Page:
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Vancouver Canucks defenseman Tyler Myers (57) battles for the puck against New York Rangers forward Pavel Buchnevich (89) during the second period at Rogers Arena on Jan. 4, 2020.Anne-Marie Sorvin/USA TODAY Sports via Reuters

It wasn’t Tyler Myers’ greatest shot, but it was good enough to get the job done.

The big defenceman scored on a floating shot from just inside the blueline with 1:29 left in the third period to give the Vancouver Canucks a 2-1 win over the New York Rangers Saturday.

“You just have to get it there,” Myers said after the Canucks extended their NHL-best winning streak to seven games, the team’s longest in six years. “Fortunately, it went in. It was a big two points for us. It keeps this momentum going.”

Canucks captain Bo Horvat earned his second assist of the night when he fed Myers. With several Vancouver players running interference, Ranger goaltender Alexandar Georgiev didn’t see the puck until it was behind him.

“We had so much motion, it created a little bit of chaos. You could tell the goalie had trouble seeing it,” said Myers, who has three goals and an assist in his last three games after collecting just one goal and five assists in the previous 25.

Georgiev, who finished the game with 25 saves, lay face down on the ice for several seconds after the goal.

“We have to work from the positives and build on that good game and not feel sorry that it didn’t go our way,” said Georgiev. “If we keep playing like that, we will have success.”

Antoine Roussel scored for Vancouver (23-15-4) who haven’t won seven consecutive games since between Dec. 1 and Dec. 14, 2013.

A scoreless second period left the teams tied 1-1 after 40 minutes. The Rangers buzzed around the Vancouver net like angry bees in the third period, outshooting the Canucks 14-6. Vancouver goaltender Jacob Markstrom was forced to make big saves off shots from Artemi Panarin, Ryan Strome and Jesper Fast.

With just under four minutes remaining, Markstrom went old-school, stacking his pads to rob Jacob Trouba. That earned a huge cheer from the Rogers Arena crowd.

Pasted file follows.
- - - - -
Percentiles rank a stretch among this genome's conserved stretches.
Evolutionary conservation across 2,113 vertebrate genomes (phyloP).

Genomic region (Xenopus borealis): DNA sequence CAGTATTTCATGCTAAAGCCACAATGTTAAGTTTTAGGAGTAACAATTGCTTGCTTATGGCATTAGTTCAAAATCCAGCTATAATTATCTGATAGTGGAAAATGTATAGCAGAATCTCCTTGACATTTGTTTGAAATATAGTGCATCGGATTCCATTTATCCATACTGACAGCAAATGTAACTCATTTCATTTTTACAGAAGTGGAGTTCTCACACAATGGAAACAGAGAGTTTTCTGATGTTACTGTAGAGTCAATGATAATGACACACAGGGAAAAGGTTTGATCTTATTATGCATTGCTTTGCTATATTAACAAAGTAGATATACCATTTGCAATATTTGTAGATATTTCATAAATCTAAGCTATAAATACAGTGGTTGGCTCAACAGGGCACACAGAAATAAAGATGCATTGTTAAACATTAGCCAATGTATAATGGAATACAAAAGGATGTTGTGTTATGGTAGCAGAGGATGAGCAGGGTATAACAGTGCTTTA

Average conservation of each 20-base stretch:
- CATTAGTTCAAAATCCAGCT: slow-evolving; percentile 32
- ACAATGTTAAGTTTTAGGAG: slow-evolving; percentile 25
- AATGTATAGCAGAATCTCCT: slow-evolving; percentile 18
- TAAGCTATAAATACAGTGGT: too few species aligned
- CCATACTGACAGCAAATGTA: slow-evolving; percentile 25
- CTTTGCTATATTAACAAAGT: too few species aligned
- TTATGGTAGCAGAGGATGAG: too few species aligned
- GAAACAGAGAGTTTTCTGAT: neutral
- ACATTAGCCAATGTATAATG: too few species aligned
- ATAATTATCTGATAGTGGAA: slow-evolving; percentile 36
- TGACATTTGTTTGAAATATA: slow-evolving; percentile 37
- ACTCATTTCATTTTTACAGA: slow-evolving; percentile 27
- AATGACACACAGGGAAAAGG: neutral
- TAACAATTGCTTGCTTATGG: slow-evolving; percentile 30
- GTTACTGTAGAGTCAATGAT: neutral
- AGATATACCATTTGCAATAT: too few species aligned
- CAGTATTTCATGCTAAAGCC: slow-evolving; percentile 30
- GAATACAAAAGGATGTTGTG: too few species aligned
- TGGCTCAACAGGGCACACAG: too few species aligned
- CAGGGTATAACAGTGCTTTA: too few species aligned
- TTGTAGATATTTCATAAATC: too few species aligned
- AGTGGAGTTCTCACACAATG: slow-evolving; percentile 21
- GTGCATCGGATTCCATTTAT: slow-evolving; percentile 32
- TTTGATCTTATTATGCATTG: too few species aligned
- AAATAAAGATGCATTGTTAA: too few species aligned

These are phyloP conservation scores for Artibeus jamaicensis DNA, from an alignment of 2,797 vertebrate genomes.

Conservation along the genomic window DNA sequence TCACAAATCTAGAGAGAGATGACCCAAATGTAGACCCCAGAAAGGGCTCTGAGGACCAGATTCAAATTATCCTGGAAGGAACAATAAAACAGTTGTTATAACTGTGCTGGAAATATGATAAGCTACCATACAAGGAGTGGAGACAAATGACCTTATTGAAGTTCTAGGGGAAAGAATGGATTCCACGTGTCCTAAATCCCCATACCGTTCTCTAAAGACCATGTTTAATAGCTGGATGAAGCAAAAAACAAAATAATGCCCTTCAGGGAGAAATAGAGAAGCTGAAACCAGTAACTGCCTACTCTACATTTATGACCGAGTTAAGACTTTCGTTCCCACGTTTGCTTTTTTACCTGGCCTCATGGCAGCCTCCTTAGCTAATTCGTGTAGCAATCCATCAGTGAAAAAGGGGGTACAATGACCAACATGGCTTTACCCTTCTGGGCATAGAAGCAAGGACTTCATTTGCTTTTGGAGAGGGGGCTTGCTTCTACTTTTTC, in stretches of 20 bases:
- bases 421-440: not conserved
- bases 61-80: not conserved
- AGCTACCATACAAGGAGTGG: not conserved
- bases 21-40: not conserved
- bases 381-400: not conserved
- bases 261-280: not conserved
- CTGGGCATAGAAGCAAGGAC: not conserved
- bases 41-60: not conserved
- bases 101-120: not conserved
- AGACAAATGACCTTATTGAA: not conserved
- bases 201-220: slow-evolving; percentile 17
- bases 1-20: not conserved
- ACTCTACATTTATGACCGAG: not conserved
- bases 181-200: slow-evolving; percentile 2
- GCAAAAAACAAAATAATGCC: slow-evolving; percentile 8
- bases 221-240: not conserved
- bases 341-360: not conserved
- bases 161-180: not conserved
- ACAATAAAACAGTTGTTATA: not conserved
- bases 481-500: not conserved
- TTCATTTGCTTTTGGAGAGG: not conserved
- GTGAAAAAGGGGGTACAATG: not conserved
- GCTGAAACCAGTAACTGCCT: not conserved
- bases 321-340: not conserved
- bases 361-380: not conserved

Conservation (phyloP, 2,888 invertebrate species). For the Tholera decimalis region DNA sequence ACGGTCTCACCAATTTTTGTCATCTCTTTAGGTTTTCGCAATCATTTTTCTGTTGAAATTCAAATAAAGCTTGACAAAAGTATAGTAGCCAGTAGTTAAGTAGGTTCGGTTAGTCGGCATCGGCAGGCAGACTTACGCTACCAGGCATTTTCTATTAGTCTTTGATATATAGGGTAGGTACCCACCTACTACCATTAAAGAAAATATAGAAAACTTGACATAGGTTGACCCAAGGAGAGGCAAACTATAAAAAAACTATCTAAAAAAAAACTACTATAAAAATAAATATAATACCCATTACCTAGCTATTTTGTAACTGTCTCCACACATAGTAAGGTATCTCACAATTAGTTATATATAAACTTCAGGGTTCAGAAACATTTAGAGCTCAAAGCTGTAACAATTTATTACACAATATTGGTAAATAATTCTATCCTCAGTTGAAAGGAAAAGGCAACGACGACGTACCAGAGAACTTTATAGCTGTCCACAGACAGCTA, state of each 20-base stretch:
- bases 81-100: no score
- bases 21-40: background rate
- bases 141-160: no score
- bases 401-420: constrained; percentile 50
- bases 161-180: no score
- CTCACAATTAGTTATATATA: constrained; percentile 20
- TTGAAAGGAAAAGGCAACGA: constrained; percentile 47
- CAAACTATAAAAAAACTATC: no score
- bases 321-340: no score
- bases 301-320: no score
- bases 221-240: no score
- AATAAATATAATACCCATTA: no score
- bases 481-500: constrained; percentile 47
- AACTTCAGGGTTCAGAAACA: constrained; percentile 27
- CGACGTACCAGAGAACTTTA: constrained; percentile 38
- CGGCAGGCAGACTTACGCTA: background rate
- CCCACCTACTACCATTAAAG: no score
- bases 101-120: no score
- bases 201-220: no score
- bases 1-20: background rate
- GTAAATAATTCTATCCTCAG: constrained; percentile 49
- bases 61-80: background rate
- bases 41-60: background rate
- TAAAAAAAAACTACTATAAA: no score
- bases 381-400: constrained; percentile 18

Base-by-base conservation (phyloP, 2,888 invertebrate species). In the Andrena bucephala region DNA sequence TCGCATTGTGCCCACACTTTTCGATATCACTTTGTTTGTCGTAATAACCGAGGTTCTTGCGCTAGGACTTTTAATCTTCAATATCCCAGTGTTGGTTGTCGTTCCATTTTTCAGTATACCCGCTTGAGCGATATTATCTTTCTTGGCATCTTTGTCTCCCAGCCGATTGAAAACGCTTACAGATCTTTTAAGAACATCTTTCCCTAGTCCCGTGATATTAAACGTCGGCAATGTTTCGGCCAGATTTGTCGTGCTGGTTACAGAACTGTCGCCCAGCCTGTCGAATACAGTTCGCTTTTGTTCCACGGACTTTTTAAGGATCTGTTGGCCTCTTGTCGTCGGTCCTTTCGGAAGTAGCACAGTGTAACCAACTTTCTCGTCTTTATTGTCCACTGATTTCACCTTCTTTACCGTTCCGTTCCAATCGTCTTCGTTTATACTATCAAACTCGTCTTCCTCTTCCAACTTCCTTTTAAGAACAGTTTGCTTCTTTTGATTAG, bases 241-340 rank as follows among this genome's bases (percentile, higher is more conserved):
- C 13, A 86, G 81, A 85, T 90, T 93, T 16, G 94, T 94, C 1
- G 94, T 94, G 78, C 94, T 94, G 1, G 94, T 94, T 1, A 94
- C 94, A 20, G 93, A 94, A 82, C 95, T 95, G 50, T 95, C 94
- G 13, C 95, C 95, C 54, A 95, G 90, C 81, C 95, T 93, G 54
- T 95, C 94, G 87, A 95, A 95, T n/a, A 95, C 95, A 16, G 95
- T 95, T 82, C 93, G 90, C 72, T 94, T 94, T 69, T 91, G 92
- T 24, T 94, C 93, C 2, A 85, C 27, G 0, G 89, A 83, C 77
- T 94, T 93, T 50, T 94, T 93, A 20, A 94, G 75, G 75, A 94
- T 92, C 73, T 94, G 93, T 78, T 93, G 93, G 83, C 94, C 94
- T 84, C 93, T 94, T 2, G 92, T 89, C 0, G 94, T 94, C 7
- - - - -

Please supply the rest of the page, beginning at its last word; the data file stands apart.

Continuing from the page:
“These games, goalies that come out don’t really do it that often,” said Markstrom, who was named the game’s first star after stopping 35 shots. “Games aren’t perfect. Sometimes you’ve just to be athletic.

“It’s about stopping the puck. It’s not textbook and how I really wanted it. I stopped the puck and that’s the main part.”

Myers heaped praise on Markstrom who has been in net for six of the seven Canuck wins during their current streak.

“He’s playing great,” said Myers. “I feel like he’s been playing great the whole year. He made a couple big saves for us in the third to keep us tied.”

Pavel Buchnevich had the lone goal for the Rangers (19-18-4), who lost their third in a row and are winless in seven of their last 10.

“We did almost everything right, expect score and it’s really disappointing,” said New York coach David Quinn. “It really was a kick in the gut to have that one shot go in, to play as well as we did in third and give up that (one) late.

“We’ve got to fight through some adversity here.”

The teams exchanged first-period goals.

The game was just 1:46 old when Roussel gave the Canucks a 1-0 lead. Loui Eriksson deflected a shot that Georgiev stopped, but the rebound went to Roussel who scored his fifth of the year.

An aggressive play by Chris Kreider set up New York’s tying goal at 7:59. Kreider stole the puck off Canucks defenceman Chris Tanev at the side of the goal, then passed across the crease to Buchnevich who had an open net.

Markstrom made another big play in the second period.

The Rangers were playing short-handed, but Mika Zibanejad managed to gain control of the puck behind the Canuck net and attempted a pass to Fast who was open in the slot. Markstrom spotted Fast and used his stick to deflect the pass.

Saturday’s game was a stark contrast from Vancouver’s 7-5 win over Chicago on Thursday. That game was a wide-open affair with the teams trading chances.

Roussel said the Canucks are showing they can win different ways.

“It’s huge,” he said. “Sometimes it’s going to be good, sometimes it’s not going to be great.

“At the end it’s about the win.”

This content appears as provided to The Globe by the originating wire service. It has not been edited by Globe staff.

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